Beside showing new features of Vista, and the ability to download new functions to enhance Microsoft's Windows Vista Ultimate software, Gates discussed efforts to bring versions of Windows to new types of computers beyond traditional desktop and notebook PCs. Making those devices, and the networks they connect to, compatible, will be key to digitizing more work and entertainment, he said. Right now, consumers can't easily perform tasks that span different types of computers, like updating their PC calendars from their cell phones, or easily listening to their digital music collections in their cars. Connecting electronic environments is even more important now, as people use the same computing devices and online services to manage both personal and work tasks. "We can't even just say 'consumer,' because these experiences span into business environments," he said.
Gates showed a Windows Home Server due from Hewlett-Packard later this year that can let computers on a home network access common programs and files, and automatically back up each machine. He discussed a touch-screen PC from HP, a laptop with a wireless docking station from Toshiba, and an "ultramobile" PC designed for reading and watching video from German company Medion AG that will come pre-loaded with Vista this month. Ford Motor Co. executive VP Mark Fields showed a new Windows-powered entertainment and messaging system called Sync that will appear in a dozen models this year. And Microsoft entertainment division president Robbie Bach demonstrated the ability to watch Internet Protocol TV on the company's Xbox 360 video-game system.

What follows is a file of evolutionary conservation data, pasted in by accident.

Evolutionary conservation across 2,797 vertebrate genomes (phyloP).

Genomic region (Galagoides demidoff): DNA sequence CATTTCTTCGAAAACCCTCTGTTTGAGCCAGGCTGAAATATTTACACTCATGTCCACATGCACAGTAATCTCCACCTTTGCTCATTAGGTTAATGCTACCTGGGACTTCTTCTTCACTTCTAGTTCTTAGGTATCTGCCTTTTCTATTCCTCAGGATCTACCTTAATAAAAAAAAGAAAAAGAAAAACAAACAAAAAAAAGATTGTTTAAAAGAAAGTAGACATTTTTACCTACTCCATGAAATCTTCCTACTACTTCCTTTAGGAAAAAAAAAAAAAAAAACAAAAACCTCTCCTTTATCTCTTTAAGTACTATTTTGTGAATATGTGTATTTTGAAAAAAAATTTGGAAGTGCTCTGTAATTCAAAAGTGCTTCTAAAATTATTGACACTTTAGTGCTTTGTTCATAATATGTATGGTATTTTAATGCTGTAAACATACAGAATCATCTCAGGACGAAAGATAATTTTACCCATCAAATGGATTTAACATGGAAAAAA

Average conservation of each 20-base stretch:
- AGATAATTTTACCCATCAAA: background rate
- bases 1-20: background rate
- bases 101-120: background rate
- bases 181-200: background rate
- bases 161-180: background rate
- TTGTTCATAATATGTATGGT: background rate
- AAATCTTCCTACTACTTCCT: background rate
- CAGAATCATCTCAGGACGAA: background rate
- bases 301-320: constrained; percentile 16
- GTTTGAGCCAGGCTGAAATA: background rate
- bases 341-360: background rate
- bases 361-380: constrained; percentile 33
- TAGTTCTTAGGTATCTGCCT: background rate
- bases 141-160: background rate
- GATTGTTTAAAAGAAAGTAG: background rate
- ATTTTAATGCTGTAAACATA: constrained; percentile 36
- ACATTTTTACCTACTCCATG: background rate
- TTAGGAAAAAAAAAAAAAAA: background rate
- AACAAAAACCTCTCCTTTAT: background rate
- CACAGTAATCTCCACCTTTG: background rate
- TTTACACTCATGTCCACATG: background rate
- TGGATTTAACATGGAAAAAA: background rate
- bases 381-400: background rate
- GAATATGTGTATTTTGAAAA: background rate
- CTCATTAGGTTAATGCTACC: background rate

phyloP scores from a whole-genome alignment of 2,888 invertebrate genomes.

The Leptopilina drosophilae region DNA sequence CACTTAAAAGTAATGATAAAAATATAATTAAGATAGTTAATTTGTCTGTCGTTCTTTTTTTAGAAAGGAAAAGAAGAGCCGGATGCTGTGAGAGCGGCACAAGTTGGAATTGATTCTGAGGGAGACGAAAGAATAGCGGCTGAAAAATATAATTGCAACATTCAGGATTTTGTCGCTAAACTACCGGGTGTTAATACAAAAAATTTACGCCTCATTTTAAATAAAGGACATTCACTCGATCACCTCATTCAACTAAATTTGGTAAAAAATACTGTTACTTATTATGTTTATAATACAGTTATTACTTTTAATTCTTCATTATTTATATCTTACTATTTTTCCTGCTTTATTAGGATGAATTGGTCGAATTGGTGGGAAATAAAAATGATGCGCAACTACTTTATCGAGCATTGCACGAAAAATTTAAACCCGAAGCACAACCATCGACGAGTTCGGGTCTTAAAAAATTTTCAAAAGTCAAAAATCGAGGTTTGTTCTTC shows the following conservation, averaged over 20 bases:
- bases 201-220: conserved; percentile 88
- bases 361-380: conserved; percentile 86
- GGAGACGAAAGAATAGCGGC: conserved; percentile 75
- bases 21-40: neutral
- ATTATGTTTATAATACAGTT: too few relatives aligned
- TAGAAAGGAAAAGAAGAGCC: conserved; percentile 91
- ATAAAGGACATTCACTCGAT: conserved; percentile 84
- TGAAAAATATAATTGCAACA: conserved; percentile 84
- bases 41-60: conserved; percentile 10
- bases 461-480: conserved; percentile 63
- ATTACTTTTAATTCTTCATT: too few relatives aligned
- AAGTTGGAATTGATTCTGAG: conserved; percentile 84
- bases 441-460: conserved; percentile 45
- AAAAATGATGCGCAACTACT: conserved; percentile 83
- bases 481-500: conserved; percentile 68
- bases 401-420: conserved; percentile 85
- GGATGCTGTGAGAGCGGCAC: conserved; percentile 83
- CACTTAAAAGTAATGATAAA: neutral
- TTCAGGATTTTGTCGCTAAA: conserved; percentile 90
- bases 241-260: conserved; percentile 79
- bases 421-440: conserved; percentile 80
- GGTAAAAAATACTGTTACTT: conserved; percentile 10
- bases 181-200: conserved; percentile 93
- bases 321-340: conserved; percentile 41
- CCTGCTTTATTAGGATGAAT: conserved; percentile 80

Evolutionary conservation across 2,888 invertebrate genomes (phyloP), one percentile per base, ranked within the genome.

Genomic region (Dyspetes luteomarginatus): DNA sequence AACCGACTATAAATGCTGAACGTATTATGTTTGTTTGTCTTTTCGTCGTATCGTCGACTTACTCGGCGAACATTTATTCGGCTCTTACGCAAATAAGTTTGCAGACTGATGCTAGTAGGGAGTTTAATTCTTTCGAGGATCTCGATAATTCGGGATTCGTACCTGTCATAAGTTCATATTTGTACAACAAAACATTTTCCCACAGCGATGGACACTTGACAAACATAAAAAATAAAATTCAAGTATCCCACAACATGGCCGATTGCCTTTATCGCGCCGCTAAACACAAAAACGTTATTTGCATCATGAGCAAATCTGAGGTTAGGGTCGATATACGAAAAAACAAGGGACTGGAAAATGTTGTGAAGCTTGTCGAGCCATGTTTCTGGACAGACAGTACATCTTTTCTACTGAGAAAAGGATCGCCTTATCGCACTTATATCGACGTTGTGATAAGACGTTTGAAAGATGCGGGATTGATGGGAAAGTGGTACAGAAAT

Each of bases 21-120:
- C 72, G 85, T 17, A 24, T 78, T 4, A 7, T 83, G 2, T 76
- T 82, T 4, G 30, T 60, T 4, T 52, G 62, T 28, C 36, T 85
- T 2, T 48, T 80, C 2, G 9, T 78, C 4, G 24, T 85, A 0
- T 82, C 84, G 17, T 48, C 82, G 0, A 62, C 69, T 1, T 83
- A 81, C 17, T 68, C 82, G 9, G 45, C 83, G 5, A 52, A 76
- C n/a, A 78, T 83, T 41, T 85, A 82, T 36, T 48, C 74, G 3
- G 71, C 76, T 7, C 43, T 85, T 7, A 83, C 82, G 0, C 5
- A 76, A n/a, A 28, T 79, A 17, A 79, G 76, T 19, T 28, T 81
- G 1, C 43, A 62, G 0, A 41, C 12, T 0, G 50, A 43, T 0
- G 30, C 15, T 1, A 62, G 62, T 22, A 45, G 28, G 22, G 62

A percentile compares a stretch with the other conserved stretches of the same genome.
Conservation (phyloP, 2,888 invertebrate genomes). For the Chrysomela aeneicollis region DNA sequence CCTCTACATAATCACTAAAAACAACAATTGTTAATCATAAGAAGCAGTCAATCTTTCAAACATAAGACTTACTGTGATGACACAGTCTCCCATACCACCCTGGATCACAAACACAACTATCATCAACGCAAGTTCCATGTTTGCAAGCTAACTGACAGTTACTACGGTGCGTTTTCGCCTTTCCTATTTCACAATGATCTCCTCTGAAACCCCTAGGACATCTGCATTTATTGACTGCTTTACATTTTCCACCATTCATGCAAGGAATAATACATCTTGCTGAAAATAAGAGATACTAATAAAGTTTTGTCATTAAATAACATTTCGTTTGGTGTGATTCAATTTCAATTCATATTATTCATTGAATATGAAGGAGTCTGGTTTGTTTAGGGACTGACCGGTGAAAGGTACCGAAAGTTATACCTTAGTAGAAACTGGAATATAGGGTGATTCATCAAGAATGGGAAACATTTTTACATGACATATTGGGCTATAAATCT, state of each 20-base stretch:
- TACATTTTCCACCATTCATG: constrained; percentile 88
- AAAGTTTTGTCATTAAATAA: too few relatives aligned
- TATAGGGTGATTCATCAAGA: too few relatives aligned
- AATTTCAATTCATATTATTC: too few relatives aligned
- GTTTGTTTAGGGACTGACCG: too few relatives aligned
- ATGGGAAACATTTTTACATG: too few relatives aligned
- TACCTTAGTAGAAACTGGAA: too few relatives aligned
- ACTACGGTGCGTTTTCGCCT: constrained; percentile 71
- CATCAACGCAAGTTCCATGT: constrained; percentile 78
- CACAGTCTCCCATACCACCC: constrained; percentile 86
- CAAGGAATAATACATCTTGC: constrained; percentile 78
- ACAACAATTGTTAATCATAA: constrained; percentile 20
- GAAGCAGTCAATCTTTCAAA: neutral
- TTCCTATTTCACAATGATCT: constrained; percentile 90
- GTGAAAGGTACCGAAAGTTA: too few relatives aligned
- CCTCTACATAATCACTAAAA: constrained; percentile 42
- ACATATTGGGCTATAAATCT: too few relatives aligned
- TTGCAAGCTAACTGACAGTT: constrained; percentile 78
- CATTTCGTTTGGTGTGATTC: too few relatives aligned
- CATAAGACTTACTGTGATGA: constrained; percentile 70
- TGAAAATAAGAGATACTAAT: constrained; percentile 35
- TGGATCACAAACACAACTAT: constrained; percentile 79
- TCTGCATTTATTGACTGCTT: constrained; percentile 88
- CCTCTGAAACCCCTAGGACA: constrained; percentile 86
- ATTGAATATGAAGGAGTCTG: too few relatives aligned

Capping off the keynote, Gates personally demonstrated a new Microsoft concept for the "connected home of the future." Strolling from a faux bus stop, to a home's kitchen, to its bedroom, Gates showed how next decade's consumer might use computer technology to make their day easier.
Standing in a mocked up bus stop--"Because I'm very familiar with bus stops," he quipped--Gates glanced at a digital display of schedules and ads, and used a cell phone to zap his signature to a package delivery guy outside his front door. In the bedroom, Gates morphed a wall-sized display from a racing game to "soothing" images of an aquarium. And in the kitchen, he placed RFID-tagged groceries on a counter, which triggered a projected computer display of suggested recipes. Using his voice to navigate the options, Gates drilled down into a few menus until he found instructions for a loaf of focacchia. Microsoft plans to show the demonstration on its campus in Redmond, Wash., as well.